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Apple Previews watchOS 9 with Customizable Watch Faces at WWDC

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Apple has just introduced watchOS 9, which brings new features and enhanced experiences, including the ability to have more Apple Watch faces to choose from, with richer complications that provide more information and opportunity for personalization.

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In the updated Workout app, advanced metrics, views, and training experiences inspired by high-performing athletes help users take their workouts to the next level. watchOS 9 brings sleep stages to the Sleep app, and a new FDA-cleared AFib History feature provides deeper insights into a user’s condition.

“This fall, watchOS 9 takes the Apple Watch experience to the next level with scientifically validated insights across fitness, sleep, and heart health, while providing users more creative ways to make their Apple Watch their own,” said Jeff Williams, Apple’s chief operating officer.

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watchOS 9 introduces four new faces: Lunar, which depicts the relationship between the Gregorian calendar and lunar calendar, used in many cultures such as Chinese, Islamic, and Hebrew.

It also introduces enhanced and modernized complications on some of the most classic watch faces, such as Utility, Simple, and Activity Analog, along with background color editing for Modular, Modular Compact, and X-Large for additional personalization.

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The Workout app, one of the most popular apps on the Apple Watch, has been updated to provide richer metrics for measuring performance, as well as new training experiences to help users reach fitness goals.

The familiar in-session display now uses the Digital Crown to rotate between easy-to-read Workout Views, so users can see important metrics for different training styles. Heart Rate Zones, which can be manually created or automatically calculated using personalized Health data, can be used to monitor the intensity of a workout.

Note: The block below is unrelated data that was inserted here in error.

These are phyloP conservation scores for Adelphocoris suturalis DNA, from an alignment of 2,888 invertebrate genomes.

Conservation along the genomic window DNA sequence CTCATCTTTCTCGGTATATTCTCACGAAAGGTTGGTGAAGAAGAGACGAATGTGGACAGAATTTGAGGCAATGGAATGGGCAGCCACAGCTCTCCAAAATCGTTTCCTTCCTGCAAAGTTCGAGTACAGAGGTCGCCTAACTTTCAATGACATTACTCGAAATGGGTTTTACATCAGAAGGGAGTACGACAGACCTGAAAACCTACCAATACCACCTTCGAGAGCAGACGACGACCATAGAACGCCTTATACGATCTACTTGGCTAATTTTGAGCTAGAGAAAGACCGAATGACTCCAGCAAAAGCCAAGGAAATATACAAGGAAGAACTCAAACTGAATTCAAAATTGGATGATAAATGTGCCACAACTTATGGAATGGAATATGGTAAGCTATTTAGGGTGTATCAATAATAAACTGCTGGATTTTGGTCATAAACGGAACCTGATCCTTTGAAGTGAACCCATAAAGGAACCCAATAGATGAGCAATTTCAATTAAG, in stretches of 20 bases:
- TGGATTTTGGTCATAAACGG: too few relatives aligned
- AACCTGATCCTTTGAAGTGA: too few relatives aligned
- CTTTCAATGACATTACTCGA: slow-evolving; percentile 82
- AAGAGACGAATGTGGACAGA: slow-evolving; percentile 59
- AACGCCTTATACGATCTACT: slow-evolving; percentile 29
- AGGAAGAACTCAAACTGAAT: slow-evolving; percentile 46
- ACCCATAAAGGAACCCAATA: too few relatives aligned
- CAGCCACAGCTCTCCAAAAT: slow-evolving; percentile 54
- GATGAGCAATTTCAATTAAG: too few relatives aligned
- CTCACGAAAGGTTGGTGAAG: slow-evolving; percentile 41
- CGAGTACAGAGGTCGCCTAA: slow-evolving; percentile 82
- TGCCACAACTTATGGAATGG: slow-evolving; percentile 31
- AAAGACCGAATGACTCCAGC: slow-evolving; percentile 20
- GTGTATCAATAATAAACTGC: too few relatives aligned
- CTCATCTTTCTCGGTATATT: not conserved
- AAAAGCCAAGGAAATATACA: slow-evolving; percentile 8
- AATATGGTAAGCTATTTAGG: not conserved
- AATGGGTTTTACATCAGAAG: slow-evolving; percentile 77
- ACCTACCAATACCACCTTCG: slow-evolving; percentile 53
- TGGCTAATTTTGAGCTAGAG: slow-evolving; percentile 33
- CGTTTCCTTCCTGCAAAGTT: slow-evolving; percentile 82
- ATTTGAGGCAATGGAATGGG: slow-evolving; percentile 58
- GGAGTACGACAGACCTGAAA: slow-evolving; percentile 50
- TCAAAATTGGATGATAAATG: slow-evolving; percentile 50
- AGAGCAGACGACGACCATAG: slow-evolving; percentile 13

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Kickboard detection has been added as a new stroke type for Pool Swim workouts, using sensor fusion on Apple Watch to automatically detect when users are swimming with a kickboard and classify the stroke type in the workout summary.

Users can now also choose to race against their best or last result on frequently used routes and receive alerts during the workout for being ahead or behind their pace.

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Fitness+ subscribers without Apple TV can now use AirPlay to stream workouts and meditations with on-screen metrics to compatible third-party TVs and devices, allowing them to train anywhere, anytime.

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With watchOS 9, users who are diagnosed with AFib can turn on the FDA-cleared AFib History feature2 and access important information, including an estimate of how frequently a user’s heart rhythm shows signs of AFib, providing deeper insights into their condition.

The new Medications experience on Apple Watch and iPhone helps users manage and track their medications, vitamins, and supplements, creating a medications list and setting up schedules and reminders.

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The developer beta of watchOS 9 is available to download to Apple Developer Program members starting today. A public beta will be available to watchOS users next month at beta.apple.com.

watchOS 9 will be available this fall as a free software update for Apple Watch Series 4 or later paired with iPhone 8 or later and iPhone SE (second generation) or later, running iOS 16.

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